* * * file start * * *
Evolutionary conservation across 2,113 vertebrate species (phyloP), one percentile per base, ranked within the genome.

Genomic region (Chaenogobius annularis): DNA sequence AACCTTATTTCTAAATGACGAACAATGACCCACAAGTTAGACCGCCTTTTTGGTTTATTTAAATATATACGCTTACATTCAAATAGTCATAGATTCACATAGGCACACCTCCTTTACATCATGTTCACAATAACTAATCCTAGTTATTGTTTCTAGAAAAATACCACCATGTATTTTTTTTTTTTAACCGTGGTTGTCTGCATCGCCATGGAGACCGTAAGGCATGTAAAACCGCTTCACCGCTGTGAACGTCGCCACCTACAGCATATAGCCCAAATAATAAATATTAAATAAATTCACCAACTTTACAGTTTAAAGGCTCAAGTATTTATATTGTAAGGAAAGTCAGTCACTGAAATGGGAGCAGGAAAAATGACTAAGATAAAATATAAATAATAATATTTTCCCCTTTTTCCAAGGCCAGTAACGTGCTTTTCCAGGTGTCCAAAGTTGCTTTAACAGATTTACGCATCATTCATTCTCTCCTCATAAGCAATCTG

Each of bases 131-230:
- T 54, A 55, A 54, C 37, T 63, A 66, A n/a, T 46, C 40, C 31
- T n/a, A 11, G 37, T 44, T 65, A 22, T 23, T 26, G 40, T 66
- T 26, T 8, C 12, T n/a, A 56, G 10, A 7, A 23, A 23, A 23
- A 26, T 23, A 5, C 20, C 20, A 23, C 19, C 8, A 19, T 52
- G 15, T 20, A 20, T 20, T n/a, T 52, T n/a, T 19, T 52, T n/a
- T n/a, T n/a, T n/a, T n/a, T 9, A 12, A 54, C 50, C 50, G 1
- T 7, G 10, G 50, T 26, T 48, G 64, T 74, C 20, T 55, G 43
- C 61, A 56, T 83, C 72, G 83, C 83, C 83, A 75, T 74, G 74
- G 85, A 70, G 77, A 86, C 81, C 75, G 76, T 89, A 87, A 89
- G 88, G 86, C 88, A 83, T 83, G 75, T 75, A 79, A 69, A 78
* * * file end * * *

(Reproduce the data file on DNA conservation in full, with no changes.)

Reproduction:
Evolutionary conservation across 2,113 vertebrate species (phyloP), one percentile per base, ranked within the genome.

Genomic region (Chaenogobius annularis): DNA sequence AACCTTATTTCTAAATGACGAACAATGACCCACAAGTTAGACCGCCTTTTTGGTTTATTTAAATATATACGCTTACATTCAAATAGTCATAGATTCACATAGGCACACCTCCTTTACATCATGTTCACAATAACTAATCCTAGTTATTGTTTCTAGAAAAATACCACCATGTATTTTTTTTTTTTAACCGTGGTTGTCTGCATCGCCATGGAGACCGTAAGGCATGTAAAACCGCTTCACCGCTGTGAACGTCGCCACCTACAGCATATAGCCCAAATAATAAATATTAAATAAATTCACCAACTTTACAGTTTAAAGGCTCAAGTATTTATATTGTAAGGAAAGTCAGTCACTGAAATGGGAGCAGGAAAAATGACTAAGATAAAATATAAATAATAATATTTTCCCCTTTTTCCAAGGCCAGTAACGTGCTTTTCCAGGTGTCCAAAGTTGCTTTAACAGATTTACGCATCATTCATTCTCTCCTCATAAGCAATCTG

Each of bases 131-230:
- T 54, A 55, A 54, C 37, T 63, A 66, A n/a, T 46, C 40, C 31
- T n/a, A 11, G 37, T 44, T 65, A 22, T 23, T 26, G 40, T 66
- T 26, T 8, C 12, T n/a, A 56, G 10, A 7, A 23, A 23, A 23
- A 26, T 23, A 5, C 20, C 20, A 23, C 19, C 8, A 19, T 52
- G 15, T 20, A 20, T 20, T n/a, T 52, T n/a, T 19, T 52, T n/a
- T n/a, T n/a, T n/a, T n/a, T 9, A 12, A 54, C 50, C 50, G 1
- T 7, G 10, G 50, T 26, T 48, G 64, T 74, C 20, T 55, G 43
- C 61, A 56, T 83, C 72, G 83, C 83, C 83, A 75, T 74, G 74
- G 85, A 70, G 77, A 86, C 81, C 75, G 76, T 89, A 87, A 89
- G 88, G 86, C 88, A 83, T 83, G 75, T 75, A 79, A 69, A 78